At Talbot Chapel, "church starts in Sunday School!" The theme for our Sunday School lessons this quarter is: HOPE - (SUSTAINING HOPE) Studies in Job, Psalms, Isaiah, Jeremiah, Ezekiel, Habakkuk, and Acts
Sept. 1 Jeremiah 22:1-9. Act with Justice and Righteousness.
Sept. 2 Jeremiah 11:1-10. Hear the Words of This Covenant.
Sept. 3 Isaiah 2:10-19. Only the Lord Will Be Exalted.
Sept. 4 Jeremiah 18:1-10. Turn from Your Evil Way.
Sept. 5 Jer. 29:10-14. A Future with Hope.
Sept. 6 Jer. 12:14-17. Hope for Israel's Neighbors.
Sept. 7 Jer. 30:1-3, 18-22. The Days Are Surely Coming.
KEY VERSE: The days are coming, says the Lord, when I will restore the fortunes of my people, Israel and Judah, says the Lord, and I will bring them back to the land that I gave to their ancestors and they shall take possession of it. Jeremiah 30:3.
CENTRAL THOUGHT: Because of God's loving promises, we can live with hope.
LESSON OBJECTIVE: To understand that God's promises assure us that the future is hopeful, no matter how difficult the present may be
LESSON INTRODUCTION: All of our thirteen lessons this quarter deal with the theme of hope. Unit 1, "The Days Are Surely Coming," takes it's lessons from the Book of Jeremiah. The prophet Jeremiah is speaking to people who find themselves exiled in various places, especially in Babylon. Jeremiah assures them with the promise that one day they will return to the homeland of Israel and live in harmony with God. Unit II, "Dark Night of the Soul," focuses on the Books of Habakkuk, Job, and the Psalms. These lessons call on us to continue in our faith, even when we find ourselves wrestling with questions and circumstances that might cause us to seriously doubt our faith. finallly, Unit III, "Visions of Grandeur," presents three lessons from Ezekiel and the final lesson from Isaiah. Examining visions from these books, this unit joins the preceding two in letting us know that given God's promises, we can face the future with hope. We begin the fall quarter with a look at the Book of Jeremiah. This servant of God lived about 600 years before Christ, challenging and comforting the people regarding the righteousness and promises of God. We might see him as a pre-exile prophet, since he made some prophesies in the pre-exilic times. This was before the city of Jerusalem and the Temple were totally destroyed and additional jews were deported to Babylon. We can also see him as an exilic prophet, since he continued his prohetic ministry during the time the people were in exile. Today's lesson comes from that exilic period-a time when many of the people lived in Bablon and some of them had likely lost faith that they would ever return to the Holy Land. As we explore this lesson, we see that Jeremiah, whose book is often called a "book of consolation, " is consoling or comforting the people, assuring them of God's promise that one day they will return to God's land and live in peace and harmony with God and each other.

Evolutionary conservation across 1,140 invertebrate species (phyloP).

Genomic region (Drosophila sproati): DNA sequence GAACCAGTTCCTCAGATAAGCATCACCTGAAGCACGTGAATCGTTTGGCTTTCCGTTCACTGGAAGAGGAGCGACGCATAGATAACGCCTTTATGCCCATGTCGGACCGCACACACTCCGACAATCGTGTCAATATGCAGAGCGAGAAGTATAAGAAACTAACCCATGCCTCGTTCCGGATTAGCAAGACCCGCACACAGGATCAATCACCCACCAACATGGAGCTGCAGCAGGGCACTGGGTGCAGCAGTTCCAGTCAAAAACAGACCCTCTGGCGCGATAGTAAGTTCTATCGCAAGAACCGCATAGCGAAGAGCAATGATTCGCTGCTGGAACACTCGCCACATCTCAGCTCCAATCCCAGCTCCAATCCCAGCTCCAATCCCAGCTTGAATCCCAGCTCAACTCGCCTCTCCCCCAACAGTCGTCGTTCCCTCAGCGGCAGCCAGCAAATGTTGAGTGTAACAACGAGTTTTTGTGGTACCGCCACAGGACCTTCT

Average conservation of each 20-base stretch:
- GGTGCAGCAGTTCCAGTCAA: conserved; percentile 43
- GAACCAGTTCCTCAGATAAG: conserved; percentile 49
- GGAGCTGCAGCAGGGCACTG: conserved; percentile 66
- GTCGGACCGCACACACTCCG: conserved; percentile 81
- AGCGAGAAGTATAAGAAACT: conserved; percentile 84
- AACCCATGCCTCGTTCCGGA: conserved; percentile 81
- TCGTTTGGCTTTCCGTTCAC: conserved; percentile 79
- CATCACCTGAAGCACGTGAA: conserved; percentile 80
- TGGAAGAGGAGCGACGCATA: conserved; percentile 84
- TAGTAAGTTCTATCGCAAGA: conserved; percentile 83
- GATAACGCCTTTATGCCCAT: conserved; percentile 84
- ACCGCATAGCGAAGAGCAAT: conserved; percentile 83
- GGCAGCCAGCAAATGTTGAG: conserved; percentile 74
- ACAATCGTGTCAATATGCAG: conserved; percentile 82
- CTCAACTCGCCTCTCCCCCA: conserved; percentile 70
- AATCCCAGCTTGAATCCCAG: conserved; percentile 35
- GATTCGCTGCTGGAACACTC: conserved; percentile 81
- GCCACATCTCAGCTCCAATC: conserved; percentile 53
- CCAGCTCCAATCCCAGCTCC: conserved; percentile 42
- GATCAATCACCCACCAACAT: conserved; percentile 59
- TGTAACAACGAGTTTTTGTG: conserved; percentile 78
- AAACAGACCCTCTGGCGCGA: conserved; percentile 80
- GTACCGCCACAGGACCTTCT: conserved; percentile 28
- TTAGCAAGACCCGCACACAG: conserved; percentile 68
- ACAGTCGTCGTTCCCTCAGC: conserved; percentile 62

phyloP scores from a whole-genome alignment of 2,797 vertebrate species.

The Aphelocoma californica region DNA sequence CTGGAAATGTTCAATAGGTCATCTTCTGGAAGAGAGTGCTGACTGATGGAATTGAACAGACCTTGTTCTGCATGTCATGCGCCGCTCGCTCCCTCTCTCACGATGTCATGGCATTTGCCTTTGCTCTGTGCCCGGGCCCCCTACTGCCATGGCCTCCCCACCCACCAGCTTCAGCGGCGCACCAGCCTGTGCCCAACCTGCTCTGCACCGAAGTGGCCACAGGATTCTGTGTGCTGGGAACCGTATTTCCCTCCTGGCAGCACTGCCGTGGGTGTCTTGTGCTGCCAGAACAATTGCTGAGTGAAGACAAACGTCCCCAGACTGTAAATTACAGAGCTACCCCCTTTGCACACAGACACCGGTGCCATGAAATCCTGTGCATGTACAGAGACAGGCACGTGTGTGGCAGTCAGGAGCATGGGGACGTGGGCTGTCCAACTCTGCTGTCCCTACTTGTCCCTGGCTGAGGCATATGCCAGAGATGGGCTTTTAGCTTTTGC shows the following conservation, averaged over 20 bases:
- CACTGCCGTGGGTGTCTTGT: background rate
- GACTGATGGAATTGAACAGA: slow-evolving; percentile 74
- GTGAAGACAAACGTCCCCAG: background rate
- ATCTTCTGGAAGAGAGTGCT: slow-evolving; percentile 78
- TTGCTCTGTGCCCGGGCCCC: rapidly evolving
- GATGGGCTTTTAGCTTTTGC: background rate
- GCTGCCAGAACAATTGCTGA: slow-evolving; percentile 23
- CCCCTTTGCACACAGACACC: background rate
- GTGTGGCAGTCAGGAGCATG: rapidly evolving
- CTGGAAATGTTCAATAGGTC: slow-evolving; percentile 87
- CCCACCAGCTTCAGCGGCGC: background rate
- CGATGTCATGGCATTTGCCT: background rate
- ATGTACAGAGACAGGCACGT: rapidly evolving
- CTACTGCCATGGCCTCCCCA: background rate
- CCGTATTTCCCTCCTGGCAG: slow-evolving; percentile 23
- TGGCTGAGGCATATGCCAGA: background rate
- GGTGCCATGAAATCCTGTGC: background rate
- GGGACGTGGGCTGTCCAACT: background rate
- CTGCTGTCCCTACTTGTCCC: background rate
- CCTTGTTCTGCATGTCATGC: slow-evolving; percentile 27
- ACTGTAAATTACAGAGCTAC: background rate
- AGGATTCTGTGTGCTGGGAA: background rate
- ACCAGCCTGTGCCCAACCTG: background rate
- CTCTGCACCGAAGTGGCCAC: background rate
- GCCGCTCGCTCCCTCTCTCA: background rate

I. Record God's Words: Jeremiah 30:1-3.
II. Restoration and Thanksgiving: Vv. 18-19.
III. God's People: Vv. 20-22.